It’s over. Thanksgiving. Christmas. Skiing. Mauritius. Gone. Whatever it was, the winter break is behind us, ahead are Trump, Brexit, and spring.
If you’re back at your workstation and wondering how to maintain the sensation of weightless you experienced when you weren’t there 12 hours+ a day, you might want to catch up with Mai Le, that unusual thing – a Goldman Sachs IBD associate with her own open and honest blog about her life.
Le is one of Goldman’s lucky young bankers. After graduating from the London School of Economics and joining the bank full time in July 2014, she was promoted under Goldman’s fast-track program and became an associate 12 months early. Goldman is doing its best to make life easier for Le’s cohort: Saturday work is now prohibited and as much as possible is automated. But Le still works hard and still suffers the psychological consequences of interminably sitting at a screen.
“Everyday I work until really late, average out 12-14 hours a day. Subtracting sleep time, I only have about 3 hours for myself every day,” she writes in her last blog post, dated December 27th. “There are many things I wish to do with those three hours. I want to write, read and also spare some time to take care of myself.”
If you’re working a 14 hour day, three hours of “me-time” may be wishful thinking. They seem to presuppose that Le lives in or near the office, or sleeps less than seven hours a night, and that she doesn’t have to clean her own clothes or tidy her home. She also, clearly, doesn’t have children – who can easily suck up three hours and more.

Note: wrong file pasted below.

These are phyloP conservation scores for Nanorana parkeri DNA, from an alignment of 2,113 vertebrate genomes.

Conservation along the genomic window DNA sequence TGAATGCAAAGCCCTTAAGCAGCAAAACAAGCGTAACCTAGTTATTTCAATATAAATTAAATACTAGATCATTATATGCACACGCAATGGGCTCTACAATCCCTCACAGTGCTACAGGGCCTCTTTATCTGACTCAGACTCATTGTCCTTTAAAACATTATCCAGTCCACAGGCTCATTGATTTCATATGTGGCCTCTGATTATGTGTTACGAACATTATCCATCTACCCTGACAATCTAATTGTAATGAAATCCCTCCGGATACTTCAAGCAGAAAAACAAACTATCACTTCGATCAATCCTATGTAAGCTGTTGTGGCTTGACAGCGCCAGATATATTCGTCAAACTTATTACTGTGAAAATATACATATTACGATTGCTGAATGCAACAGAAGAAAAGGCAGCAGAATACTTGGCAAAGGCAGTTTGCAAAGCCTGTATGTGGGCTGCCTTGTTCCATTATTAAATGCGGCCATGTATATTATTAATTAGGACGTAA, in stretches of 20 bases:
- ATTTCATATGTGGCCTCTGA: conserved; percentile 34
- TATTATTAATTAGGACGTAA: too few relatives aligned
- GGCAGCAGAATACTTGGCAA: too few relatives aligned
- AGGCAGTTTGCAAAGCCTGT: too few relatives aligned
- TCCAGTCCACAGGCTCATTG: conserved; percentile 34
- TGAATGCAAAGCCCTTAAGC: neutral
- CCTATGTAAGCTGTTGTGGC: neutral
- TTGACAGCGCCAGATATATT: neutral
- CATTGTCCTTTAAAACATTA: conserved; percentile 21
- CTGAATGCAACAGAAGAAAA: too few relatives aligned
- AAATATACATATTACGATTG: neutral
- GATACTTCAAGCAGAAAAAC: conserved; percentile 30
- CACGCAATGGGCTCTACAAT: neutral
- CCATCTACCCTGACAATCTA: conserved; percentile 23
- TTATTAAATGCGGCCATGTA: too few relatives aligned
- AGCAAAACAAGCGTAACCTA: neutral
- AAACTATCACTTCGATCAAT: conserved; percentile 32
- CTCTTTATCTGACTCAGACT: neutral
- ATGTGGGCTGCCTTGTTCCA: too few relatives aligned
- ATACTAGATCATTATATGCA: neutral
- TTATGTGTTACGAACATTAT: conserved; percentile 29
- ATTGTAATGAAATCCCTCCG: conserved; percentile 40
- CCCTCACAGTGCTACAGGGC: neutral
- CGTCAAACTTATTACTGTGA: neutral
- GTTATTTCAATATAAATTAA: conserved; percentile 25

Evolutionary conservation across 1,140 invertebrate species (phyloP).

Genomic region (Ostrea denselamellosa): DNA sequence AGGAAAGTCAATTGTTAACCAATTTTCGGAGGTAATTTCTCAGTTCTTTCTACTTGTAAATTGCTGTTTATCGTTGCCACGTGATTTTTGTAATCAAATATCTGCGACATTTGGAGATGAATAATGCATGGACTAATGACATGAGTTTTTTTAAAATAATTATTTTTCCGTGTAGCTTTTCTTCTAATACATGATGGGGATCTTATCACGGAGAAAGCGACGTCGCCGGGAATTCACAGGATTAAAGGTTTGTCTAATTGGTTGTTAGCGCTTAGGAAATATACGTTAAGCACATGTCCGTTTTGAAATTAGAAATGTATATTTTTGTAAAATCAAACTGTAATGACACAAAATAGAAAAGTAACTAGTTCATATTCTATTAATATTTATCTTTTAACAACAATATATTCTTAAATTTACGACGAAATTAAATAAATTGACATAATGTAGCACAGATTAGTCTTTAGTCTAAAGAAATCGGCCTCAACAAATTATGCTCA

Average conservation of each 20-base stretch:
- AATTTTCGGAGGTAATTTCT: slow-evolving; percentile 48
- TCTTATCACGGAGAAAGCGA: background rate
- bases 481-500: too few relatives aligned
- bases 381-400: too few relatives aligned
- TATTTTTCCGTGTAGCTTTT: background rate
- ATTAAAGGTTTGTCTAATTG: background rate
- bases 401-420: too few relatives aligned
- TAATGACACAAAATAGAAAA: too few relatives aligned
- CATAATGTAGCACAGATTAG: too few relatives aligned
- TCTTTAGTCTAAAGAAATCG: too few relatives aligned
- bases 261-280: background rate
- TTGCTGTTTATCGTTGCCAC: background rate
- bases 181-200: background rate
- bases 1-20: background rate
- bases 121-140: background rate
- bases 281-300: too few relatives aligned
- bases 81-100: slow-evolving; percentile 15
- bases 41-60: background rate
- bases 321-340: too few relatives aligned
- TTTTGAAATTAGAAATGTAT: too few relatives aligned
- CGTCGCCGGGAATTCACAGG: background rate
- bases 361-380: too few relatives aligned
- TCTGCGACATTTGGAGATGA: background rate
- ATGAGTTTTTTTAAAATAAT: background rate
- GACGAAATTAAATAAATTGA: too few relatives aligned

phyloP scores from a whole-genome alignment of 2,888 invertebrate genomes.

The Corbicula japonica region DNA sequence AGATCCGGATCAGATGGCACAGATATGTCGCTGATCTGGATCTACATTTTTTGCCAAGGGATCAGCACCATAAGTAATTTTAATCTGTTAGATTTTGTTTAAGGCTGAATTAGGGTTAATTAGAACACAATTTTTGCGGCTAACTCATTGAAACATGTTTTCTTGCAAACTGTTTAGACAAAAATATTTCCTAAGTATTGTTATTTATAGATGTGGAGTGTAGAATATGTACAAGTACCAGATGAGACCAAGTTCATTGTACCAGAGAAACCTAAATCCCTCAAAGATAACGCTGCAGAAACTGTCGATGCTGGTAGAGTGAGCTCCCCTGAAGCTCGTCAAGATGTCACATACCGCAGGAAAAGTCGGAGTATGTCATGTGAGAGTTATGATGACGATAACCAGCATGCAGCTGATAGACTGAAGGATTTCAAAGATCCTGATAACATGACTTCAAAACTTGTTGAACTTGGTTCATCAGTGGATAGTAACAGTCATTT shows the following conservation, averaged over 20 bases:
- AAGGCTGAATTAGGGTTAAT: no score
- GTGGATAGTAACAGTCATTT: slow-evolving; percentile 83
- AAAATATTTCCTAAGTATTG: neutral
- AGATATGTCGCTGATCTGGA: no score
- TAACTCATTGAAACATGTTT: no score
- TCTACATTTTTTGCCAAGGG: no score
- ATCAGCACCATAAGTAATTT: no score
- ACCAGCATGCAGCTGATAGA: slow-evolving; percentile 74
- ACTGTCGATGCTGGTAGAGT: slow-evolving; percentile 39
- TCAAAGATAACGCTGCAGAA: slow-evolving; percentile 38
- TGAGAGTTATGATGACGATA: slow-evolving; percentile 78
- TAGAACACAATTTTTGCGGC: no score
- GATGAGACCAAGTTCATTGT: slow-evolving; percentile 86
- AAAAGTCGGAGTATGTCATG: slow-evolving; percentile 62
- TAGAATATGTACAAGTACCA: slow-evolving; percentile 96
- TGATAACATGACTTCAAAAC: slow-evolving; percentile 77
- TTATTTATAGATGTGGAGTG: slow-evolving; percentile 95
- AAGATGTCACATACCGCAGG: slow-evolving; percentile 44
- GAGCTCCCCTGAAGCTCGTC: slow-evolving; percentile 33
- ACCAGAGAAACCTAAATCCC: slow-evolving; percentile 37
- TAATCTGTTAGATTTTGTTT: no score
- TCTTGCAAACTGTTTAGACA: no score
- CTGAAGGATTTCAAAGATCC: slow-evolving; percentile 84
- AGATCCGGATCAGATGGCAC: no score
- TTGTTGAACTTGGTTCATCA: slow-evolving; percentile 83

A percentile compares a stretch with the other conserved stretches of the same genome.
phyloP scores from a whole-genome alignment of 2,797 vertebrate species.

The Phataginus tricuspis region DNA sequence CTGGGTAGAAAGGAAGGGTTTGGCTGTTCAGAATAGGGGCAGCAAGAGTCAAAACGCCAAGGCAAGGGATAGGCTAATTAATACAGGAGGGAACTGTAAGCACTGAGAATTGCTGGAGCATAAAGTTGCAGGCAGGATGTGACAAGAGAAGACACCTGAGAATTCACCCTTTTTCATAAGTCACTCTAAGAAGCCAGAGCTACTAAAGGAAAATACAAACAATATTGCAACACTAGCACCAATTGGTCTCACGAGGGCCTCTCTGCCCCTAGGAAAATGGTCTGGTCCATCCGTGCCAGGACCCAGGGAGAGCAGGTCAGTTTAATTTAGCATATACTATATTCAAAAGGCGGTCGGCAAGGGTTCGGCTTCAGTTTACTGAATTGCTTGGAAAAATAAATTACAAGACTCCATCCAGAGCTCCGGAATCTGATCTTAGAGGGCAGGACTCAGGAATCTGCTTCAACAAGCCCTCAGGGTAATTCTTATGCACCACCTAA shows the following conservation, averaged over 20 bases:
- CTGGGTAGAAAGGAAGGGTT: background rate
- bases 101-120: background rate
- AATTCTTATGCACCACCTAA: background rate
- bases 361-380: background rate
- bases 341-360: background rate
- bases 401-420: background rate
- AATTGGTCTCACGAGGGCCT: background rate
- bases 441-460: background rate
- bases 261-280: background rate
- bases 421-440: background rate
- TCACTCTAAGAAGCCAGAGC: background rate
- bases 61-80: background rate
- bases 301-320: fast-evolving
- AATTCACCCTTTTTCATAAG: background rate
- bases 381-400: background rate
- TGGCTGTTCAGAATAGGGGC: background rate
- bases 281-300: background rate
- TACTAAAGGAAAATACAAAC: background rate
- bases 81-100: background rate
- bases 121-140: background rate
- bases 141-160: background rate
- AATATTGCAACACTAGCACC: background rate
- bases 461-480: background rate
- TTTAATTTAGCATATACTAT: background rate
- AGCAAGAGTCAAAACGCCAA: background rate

Even so, Le thinks she’s hit upon a method of maintaining her inner equilibrium while spending most of her waking life working on financial institutions group (FIG) deals: she’s worked out three things she wants to do during those three hours and assigned an hour to each, consistently. If you want work your way through all the books you want to read, assign an hour a day to reading, says Le. If you want to get fit: an hour a day to exercise. To write? An hour a day to writing.
Le attributes her approach to, “task decomposition in project management theory:” “Before I know it, this consistency allows me to write for 20-30 hours, or to read and exercise for just as long.”
Whether Le’s method would work quite as well for a busy working parent with 30 minutes to themselves each day is less clear, but it could offer some small hope to 20-something analysts and associates who are already feeling the post-Christmas grind.
Source : Sarah Butcher, efinancialcareers.com